We must address the housing issue. Yes, we can do that by building more houses and providing greater security and better conditions, but what is crucially and urgently needed is proper regulation of the private rented sector, so that we can provide the sense of security that we would all want for ourselves.

Detainee Injury, 19 December

Jeremy Corbyn: Is not the heart of the issue the lack of effective accountability of the security services, and the fact that the ISC is not an ordinary parliamentary Committee? It is appointed by the Prime Minister and reports to him. Are not the Minister’s proposals just a way of sidestepping the need for a serious examination of the accountability issue and for holding an independent judge-led inquiry rather than the process that has been set out?
Mr Clarke: I have addressed that point already, and I would have hoped that my earlier answer would have satisfied the hon. Gentleman. My starting point is the same as his. We need the intelligence services, and I share the gratitude that many have expressed for the bravery and determination that they demonstrate in protecting the citizens of this country from the undoubted threats to their lives and safety. I want intelligence services that work properly. Indeed, I hope that they will steal the secrets of our serious enemies. I also hope that they will alert us to what those enemies are proposing to do, and help us to frustrate them. It is the experience of quite a number of people in this House that that is exactly what the intelligence services do, and that they do it very effectively.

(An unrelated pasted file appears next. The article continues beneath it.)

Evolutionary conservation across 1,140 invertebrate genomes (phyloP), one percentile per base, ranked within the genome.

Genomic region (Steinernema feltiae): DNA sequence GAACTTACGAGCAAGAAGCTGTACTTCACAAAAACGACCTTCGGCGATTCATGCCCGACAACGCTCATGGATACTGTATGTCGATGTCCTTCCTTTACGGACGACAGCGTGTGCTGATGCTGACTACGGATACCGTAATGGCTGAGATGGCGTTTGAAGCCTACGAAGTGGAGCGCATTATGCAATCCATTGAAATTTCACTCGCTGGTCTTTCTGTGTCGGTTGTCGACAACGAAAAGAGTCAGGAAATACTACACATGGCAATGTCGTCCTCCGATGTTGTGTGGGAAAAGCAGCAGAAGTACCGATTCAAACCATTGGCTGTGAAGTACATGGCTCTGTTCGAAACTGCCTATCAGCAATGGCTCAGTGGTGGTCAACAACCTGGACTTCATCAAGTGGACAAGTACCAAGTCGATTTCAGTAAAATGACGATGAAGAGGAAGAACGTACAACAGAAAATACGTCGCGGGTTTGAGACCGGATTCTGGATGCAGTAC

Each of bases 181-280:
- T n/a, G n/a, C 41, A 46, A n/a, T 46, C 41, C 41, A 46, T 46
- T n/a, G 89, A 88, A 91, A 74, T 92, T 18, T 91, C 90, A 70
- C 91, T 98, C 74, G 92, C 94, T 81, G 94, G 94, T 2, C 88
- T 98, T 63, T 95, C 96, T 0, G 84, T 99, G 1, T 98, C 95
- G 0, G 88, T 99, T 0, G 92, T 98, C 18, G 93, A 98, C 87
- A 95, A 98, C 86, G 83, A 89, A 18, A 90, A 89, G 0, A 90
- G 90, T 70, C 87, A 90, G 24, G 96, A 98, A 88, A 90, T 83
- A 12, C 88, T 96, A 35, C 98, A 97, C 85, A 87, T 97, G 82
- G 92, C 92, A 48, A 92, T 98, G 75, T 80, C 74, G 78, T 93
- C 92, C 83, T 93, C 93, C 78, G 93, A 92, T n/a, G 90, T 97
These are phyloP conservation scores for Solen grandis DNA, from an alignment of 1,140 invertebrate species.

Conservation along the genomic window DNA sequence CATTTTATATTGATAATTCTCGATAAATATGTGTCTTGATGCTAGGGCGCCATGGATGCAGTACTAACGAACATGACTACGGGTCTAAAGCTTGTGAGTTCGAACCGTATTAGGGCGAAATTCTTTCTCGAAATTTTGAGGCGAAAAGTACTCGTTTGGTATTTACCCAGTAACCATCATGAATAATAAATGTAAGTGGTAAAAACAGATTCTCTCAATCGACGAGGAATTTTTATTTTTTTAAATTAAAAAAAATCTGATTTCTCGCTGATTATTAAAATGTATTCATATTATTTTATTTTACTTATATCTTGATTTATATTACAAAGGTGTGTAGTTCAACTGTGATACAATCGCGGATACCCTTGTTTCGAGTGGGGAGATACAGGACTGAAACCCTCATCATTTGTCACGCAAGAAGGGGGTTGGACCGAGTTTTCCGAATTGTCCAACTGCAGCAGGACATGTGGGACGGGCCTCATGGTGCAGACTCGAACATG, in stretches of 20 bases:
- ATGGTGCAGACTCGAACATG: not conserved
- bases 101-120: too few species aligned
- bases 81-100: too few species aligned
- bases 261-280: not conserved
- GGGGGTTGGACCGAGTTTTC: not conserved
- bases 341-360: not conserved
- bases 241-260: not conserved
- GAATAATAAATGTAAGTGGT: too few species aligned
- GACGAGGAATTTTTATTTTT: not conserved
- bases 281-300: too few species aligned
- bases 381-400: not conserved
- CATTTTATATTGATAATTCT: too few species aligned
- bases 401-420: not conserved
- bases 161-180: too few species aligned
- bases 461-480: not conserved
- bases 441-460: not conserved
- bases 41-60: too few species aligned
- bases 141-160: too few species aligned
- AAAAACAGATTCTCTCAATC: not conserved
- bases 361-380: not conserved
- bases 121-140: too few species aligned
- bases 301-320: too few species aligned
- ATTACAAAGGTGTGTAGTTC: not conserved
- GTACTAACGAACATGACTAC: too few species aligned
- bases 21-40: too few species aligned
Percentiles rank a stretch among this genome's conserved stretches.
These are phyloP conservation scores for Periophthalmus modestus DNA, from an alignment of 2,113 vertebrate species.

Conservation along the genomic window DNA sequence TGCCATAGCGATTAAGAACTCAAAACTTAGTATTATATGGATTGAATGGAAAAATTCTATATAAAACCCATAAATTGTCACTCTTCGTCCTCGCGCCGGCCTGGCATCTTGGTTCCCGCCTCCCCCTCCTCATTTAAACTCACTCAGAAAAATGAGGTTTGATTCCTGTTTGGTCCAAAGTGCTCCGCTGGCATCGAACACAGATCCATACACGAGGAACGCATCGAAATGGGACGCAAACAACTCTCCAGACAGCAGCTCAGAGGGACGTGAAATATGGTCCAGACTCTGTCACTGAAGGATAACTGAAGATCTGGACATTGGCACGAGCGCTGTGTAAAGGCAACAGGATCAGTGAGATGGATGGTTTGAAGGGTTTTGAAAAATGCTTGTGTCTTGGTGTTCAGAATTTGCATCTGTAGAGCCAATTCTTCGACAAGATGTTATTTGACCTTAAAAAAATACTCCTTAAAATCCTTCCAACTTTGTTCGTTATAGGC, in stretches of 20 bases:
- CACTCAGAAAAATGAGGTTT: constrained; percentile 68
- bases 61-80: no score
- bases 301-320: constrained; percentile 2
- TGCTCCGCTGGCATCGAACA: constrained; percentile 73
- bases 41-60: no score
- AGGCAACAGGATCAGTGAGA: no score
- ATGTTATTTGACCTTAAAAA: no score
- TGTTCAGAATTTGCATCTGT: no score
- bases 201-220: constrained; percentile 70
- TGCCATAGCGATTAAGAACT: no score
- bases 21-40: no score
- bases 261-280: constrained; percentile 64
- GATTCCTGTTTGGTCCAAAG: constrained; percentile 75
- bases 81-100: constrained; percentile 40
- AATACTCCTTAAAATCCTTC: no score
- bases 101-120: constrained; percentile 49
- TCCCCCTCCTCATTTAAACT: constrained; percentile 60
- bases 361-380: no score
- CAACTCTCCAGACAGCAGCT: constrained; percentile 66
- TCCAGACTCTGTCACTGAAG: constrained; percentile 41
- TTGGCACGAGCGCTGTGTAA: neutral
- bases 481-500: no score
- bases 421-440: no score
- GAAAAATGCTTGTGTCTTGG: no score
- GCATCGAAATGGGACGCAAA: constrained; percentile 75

It is also important, as the hon. Gentleman says, that what the intelligence services do is proportionate to the scale of the risk posed, that they are accountable and that, when they start going in for subterfuge, it is authorised by a Minister who is democratically accountable to this House. That is what marks out our intelligence services from those of totalitarian regimes, and that must always be the case. Those standards must apply to all the activities involved, including collecting data, surveillance and the activity of the agencies in the field. I am afraid that, in the modern world, such activities will always be necessary to protect the safety of our citizens, so long as we are not damaging our values and so long as we can be confident that everything is accountable and authorised by the proper people.

Station Infrastructure, 19 December

Jeremy Corbyn: I am due to meet the Secretary of State’s colleagues in the new year to discuss Finsbury Park station. Can he assure me that his Department is intervening to ensure that both Network Rail and Transport for London invest enough money in that dangerously overcrowded station to ensure that it is fit for purpose and good for the future, rather than overcrowded and out of date, which it is at the moment?